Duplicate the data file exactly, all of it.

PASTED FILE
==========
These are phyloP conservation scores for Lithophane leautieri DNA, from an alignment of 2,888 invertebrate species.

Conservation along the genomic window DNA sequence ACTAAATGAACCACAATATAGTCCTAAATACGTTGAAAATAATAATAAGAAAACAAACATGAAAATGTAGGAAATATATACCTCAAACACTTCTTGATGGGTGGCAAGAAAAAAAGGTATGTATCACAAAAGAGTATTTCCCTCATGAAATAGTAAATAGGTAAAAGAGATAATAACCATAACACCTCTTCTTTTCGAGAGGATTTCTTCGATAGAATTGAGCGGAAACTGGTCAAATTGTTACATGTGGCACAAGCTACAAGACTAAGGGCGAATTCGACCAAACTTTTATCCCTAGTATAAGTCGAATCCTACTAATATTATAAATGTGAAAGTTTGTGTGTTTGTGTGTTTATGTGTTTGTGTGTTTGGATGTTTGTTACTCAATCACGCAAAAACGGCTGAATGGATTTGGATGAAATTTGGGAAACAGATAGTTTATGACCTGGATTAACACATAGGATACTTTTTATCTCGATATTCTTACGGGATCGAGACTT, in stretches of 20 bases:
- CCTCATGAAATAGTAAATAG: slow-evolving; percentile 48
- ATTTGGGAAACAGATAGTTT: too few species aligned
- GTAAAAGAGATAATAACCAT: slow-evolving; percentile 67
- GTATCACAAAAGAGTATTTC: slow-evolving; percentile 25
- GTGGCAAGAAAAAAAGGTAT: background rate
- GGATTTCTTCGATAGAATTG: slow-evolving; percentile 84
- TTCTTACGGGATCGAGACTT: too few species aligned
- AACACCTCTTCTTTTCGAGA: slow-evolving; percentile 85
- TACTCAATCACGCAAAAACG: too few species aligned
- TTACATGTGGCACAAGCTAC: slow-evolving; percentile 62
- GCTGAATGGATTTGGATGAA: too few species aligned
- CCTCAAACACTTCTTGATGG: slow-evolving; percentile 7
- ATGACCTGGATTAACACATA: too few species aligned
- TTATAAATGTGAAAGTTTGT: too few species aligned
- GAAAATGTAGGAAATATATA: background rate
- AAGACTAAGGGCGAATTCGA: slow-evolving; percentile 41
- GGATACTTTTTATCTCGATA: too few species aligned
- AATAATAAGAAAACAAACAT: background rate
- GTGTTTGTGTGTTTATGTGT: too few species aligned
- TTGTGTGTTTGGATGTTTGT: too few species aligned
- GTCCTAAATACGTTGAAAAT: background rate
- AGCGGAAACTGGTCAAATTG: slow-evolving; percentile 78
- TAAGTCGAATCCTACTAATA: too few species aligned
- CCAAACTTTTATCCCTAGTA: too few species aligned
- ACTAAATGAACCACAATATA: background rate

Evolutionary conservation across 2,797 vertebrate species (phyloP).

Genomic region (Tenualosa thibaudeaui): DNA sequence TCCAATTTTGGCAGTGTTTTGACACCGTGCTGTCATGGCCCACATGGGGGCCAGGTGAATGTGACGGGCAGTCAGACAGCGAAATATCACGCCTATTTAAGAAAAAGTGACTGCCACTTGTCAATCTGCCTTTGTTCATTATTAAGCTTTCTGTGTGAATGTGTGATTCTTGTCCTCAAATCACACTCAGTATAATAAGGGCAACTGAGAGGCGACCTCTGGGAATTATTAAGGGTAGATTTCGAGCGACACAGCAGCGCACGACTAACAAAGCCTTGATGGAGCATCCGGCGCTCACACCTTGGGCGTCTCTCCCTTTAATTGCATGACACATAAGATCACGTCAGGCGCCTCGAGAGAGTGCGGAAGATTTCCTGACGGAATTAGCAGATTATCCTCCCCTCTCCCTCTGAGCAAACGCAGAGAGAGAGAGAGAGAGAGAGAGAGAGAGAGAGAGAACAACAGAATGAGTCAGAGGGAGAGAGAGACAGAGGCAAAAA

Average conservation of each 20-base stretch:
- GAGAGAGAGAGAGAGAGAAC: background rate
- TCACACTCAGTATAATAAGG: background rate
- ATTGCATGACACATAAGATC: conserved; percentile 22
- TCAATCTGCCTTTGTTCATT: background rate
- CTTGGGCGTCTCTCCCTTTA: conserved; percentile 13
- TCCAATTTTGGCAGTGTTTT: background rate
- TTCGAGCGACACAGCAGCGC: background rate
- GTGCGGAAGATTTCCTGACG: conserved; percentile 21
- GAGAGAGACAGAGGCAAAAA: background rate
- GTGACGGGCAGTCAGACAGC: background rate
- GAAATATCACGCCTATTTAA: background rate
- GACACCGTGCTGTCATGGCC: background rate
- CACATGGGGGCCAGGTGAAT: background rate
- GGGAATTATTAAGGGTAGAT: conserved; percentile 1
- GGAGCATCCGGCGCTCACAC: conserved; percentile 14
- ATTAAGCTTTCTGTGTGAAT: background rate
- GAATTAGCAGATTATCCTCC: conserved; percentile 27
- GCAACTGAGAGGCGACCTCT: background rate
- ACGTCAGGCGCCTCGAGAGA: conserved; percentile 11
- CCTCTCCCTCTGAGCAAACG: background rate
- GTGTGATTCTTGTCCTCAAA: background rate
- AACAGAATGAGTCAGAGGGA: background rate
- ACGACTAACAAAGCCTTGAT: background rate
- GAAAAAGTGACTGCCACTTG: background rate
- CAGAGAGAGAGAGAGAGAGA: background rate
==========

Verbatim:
These are phyloP conservation scores for Lithophane leautieri DNA, from an alignment of 2,888 invertebrate species.

Conservation along the genomic window DNA sequence ACTAAATGAACCACAATATAGTCCTAAATACGTTGAAAATAATAATAAGAAAACAAACATGAAAATGTAGGAAATATATACCTCAAACACTTCTTGATGGGTGGCAAGAAAAAAAGGTATGTATCACAAAAGAGTATTTCCCTCATGAAATAGTAAATAGGTAAAAGAGATAATAACCATAACACCTCTTCTTTTCGAGAGGATTTCTTCGATAGAATTGAGCGGAAACTGGTCAAATTGTTACATGTGGCACAAGCTACAAGACTAAGGGCGAATTCGACCAAACTTTTATCCCTAGTATAAGTCGAATCCTACTAATATTATAAATGTGAAAGTTTGTGTGTTTGTGTGTTTATGTGTTTGTGTGTTTGGATGTTTGTTACTCAATCACGCAAAAACGGCTGAATGGATTTGGATGAAATTTGGGAAACAGATAGTTTATGACCTGGATTAACACATAGGATACTTTTTATCTCGATATTCTTACGGGATCGAGACTT, in stretches of 20 bases:
- CCTCATGAAATAGTAAATAG: slow-evolving; percentile 48
- ATTTGGGAAACAGATAGTTT: too few species aligned
- GTAAAAGAGATAATAACCAT: slow-evolving; percentile 67
- GTATCACAAAAGAGTATTTC: slow-evolving; percentile 25
- GTGGCAAGAAAAAAAGGTAT: background rate
- GGATTTCTTCGATAGAATTG: slow-evolving; percentile 84
- TTCTTACGGGATCGAGACTT: too few species aligned
- AACACCTCTTCTTTTCGAGA: slow-evolving; percentile 85
- TACTCAATCACGCAAAAACG: too few species aligned
- TTACATGTGGCACAAGCTAC: slow-evolving; percentile 62
- GCTGAATGGATTTGGATGAA: too few species aligned
- CCTCAAACACTTCTTGATGG: slow-evolving; percentile 7
- ATGACCTGGATTAACACATA: too few species aligned
- TTATAAATGTGAAAGTTTGT: too few species aligned
- GAAAATGTAGGAAATATATA: background rate
- AAGACTAAGGGCGAATTCGA: slow-evolving; percentile 41
- GGATACTTTTTATCTCGATA: too few species aligned
- AATAATAAGAAAACAAACAT: background rate
- GTGTTTGTGTGTTTATGTGT: too few species aligned
- TTGTGTGTTTGGATGTTTGT: too few species aligned
- GTCCTAAATACGTTGAAAAT: background rate
- AGCGGAAACTGGTCAAATTG: slow-evolving; percentile 78
- TAAGTCGAATCCTACTAATA: too few species aligned
- CCAAACTTTTATCCCTAGTA: too few species aligned
- ACTAAATGAACCACAATATA: background rate

Evolutionary conservation across 2,797 vertebrate species (phyloP).

Genomic region (Tenualosa thibaudeaui): DNA sequence TCCAATTTTGGCAGTGTTTTGACACCGTGCTGTCATGGCCCACATGGGGGCCAGGTGAATGTGACGGGCAGTCAGACAGCGAAATATCACGCCTATTTAAGAAAAAGTGACTGCCACTTGTCAATCTGCCTTTGTTCATTATTAAGCTTTCTGTGTGAATGTGTGATTCTTGTCCTCAAATCACACTCAGTATAATAAGGGCAACTGAGAGGCGACCTCTGGGAATTATTAAGGGTAGATTTCGAGCGACACAGCAGCGCACGACTAACAAAGCCTTGATGGAGCATCCGGCGCTCACACCTTGGGCGTCTCTCCCTTTAATTGCATGACACATAAGATCACGTCAGGCGCCTCGAGAGAGTGCGGAAGATTTCCTGACGGAATTAGCAGATTATCCTCCCCTCTCCCTCTGAGCAAACGCAGAGAGAGAGAGAGAGAGAGAGAGAGAGAGAGAGAGAACAACAGAATGAGTCAGAGGGAGAGAGAGACAGAGGCAAAAA

Average conservation of each 20-base stretch:
- GAGAGAGAGAGAGAGAGAAC: background rate
- TCACACTCAGTATAATAAGG: background rate
- ATTGCATGACACATAAGATC: conserved; percentile 22
- TCAATCTGCCTTTGTTCATT: background rate
- CTTGGGCGTCTCTCCCTTTA: conserved; percentile 13
- TCCAATTTTGGCAGTGTTTT: background rate
- TTCGAGCGACACAGCAGCGC: background rate
- GTGCGGAAGATTTCCTGACG: conserved; percentile 21
- GAGAGAGACAGAGGCAAAAA: background rate
- GTGACGGGCAGTCAGACAGC: background rate
- GAAATATCACGCCTATTTAA: background rate
- GACACCGTGCTGTCATGGCC: background rate
- CACATGGGGGCCAGGTGAAT: background rate
- GGGAATTATTAAGGGTAGAT: conserved; percentile 1
- GGAGCATCCGGCGCTCACAC: conserved; percentile 14
- ATTAAGCTTTCTGTGTGAAT: background rate
- GAATTAGCAGATTATCCTCC: conserved; percentile 27
- GCAACTGAGAGGCGACCTCT: background rate
- ACGTCAGGCGCCTCGAGAGA: conserved; percentile 11
- CCTCTCCCTCTGAGCAAACG: background rate
- GTGTGATTCTTGTCCTCAAA: background rate
- AACAGAATGAGTCAGAGGGA: background rate
- ACGACTAACAAAGCCTTGAT: background rate
- GAAAAAGTGACTGCCACTTG: background rate
- CAGAGAGAGAGAGAGAGAGA: background rate